Learning To Drive

Hi!

Recently I have been thinking about learning to drive but im nervous if I have a meltdown or sensory overload whilst driving.

If you are autisitic and know how to drive (a car) could you tell me a little bit about your experience on what's it like and what the pros and cons are?

Thank you!

  • I've said this many times on here when these threads pop up - driving is a bunch of separate skills - so why not learn them separately.

    First is the rules - highway code - learn what you should be doing and all the road signs.

    Next is controlling a car - if you're anxious, learn to drive an auto - all the future electric cars will be auto so a gearstick is just a load of avoidable grief,.   

    Try to find one of those companies that use an off the road course - most are on aerodromes etc. so you get used to driving a car without all the hazards and obstacles in your way.

    When you're comfortable, next is book a normal driving lesson - the only change to what you're doing are the other road users - but you'll already be skilled in controlling the car.

  •  your experience of driving is required here !

    I agree with Plastic as well.

  • Hello,

    I was lucky as my Great-grandfather used to take me out on a quiet industrial estate for driving lessons when I was about thirteen so I was used to clutch control and braking before taking more formal lessons. Having said that, I have only driven on a motorway once and never again as it was sensory overload for me. I stick to local roads and have a clean driving licence so go ahead and find what works for you. Driving does give you freedom and you are not bound by timetables. Do not be put off by the foot to the floor brigade and concentrate on your driving, good luck. 

  • great man obviously

  • I know how you feel I’m 34 never even had a lesson too scared I’ll daydream or panic.

  • I passed the driving test over thirteen years ago, and still have sensory overloads behind the wheel. Even this morning, when taking my brother with me for a Solicitor's appointment in Cookstown, I was nearly ploughed into by a White Audi driver to my right turning left to a side-bay between the road and pavement.

    I went through the emotional, and financial, wringer getting the driving test past. At first, I was none the wiser. Manoeuvring is a major bone of contention for me, I have difficulty multitasking. Perhaps practice steering with something large and round. Even now, I struggle with the steering. But my clutch control and observation levels are good enough.

    Another issue I have is dealing with multiple lanes. Some roundabouts are exceptions to the general rule. And roundabouts with additional traffic lights are a foreign concept to me; I'm from the Northern Ireland Boonies. I've seen a few of those roundabouts in England; when a passenger in a taxi. I would struggle to deal with the layouts of the roads in Britain. And that's not even considering cyclists.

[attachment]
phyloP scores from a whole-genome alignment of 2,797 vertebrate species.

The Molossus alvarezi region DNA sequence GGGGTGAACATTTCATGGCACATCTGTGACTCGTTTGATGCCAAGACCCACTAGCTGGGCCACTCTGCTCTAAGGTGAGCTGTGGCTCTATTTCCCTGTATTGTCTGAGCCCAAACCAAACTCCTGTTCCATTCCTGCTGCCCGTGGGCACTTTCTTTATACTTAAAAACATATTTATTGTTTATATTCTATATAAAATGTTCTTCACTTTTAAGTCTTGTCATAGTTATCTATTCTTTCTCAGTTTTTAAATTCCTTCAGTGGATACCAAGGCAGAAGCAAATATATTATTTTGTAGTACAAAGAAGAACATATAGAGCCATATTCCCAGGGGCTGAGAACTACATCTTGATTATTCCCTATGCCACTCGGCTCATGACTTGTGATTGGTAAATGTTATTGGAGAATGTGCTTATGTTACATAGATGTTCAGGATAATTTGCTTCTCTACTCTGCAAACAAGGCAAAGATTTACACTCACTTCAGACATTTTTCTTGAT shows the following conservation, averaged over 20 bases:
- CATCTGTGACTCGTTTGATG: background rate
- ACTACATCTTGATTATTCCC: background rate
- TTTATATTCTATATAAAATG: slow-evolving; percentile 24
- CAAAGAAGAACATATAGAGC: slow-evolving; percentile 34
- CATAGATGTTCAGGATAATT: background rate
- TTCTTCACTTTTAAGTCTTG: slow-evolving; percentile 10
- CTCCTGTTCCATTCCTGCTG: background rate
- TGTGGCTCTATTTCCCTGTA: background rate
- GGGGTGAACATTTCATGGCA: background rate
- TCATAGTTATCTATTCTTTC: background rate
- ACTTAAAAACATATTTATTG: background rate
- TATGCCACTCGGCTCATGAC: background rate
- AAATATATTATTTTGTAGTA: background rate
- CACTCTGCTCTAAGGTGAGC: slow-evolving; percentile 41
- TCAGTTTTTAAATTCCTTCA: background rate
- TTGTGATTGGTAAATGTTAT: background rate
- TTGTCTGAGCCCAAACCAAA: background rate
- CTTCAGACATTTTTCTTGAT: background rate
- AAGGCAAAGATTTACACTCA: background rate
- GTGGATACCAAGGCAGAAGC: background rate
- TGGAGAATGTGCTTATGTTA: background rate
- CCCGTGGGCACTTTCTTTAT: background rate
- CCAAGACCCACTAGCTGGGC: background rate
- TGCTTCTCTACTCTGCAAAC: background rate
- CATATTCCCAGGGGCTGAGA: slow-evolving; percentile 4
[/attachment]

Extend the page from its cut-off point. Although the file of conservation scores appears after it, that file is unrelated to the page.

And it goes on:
Insurance can be a stumbling block if you're under twenty-five. Fortunately, I was twenty-eight when I passed the test. People develop skills in their own time. The REAL education in driving begins once you've passed.

    Automatics are better, but they're dead expensive.

    If you're really stuck, perhaps learn to ride a motorbike first. You'll become a more confident driver if you go biking first.

    That's pretty much it.

  • Hello, 

    I learnt to drive when I was 32 because my son had been diagnosed with Autism and he couldn't cope with public transport so I started taking lessons. I didn't know I was Autistic then (that might sound silly I know) 

    I have just been diagnosed with Autism (46 now) and I love driving it is one of the best things I ever did but I found it so hard to learn. I would get overwhelmed and cry on most lessons. I found it very hard, but I had a good instructor who was patient and kind and I passed first time! I do get very irritated when people aren't following the rules of the road but I other than that I really love it and have driven all over the country and even abroad on holiday. 

    If it something you want to do give it a try and don't be put off because it's hard at first or because you are scared of what might happen. There have been journeys that have been really scary for me (like awful weather on the motorways) but I have always held it together on the road and just cried when I got home. It hasn't put me off driving. Some people don't like it but some like me, really love it. Find a nice instructor or someone you trust to take you out. See how you feel about it. Hope this helps. 

  • this was so helpful! thank you so much!

  • You're welcome! Good luck I hope you love it! 

  • I learned to drive a motorcycle first. In my day the limit was 250cc with top speeds of about 100m.p.h.

    It is well documented that motorcycle riders make better car drivers and pass car tests easier.

    You can get automatic or electric motorcycles if needed. This way you will learn road skills without having to worry about gear changing. Eventually it becomes second nature.

    Get your CBT and a 125 (about 40mph) and that way you will not have to worry about getting through spaces etc.

    At 61 I still prefer bikes as they are far more convenient for popping into the town for simple things and I have a choice of cars.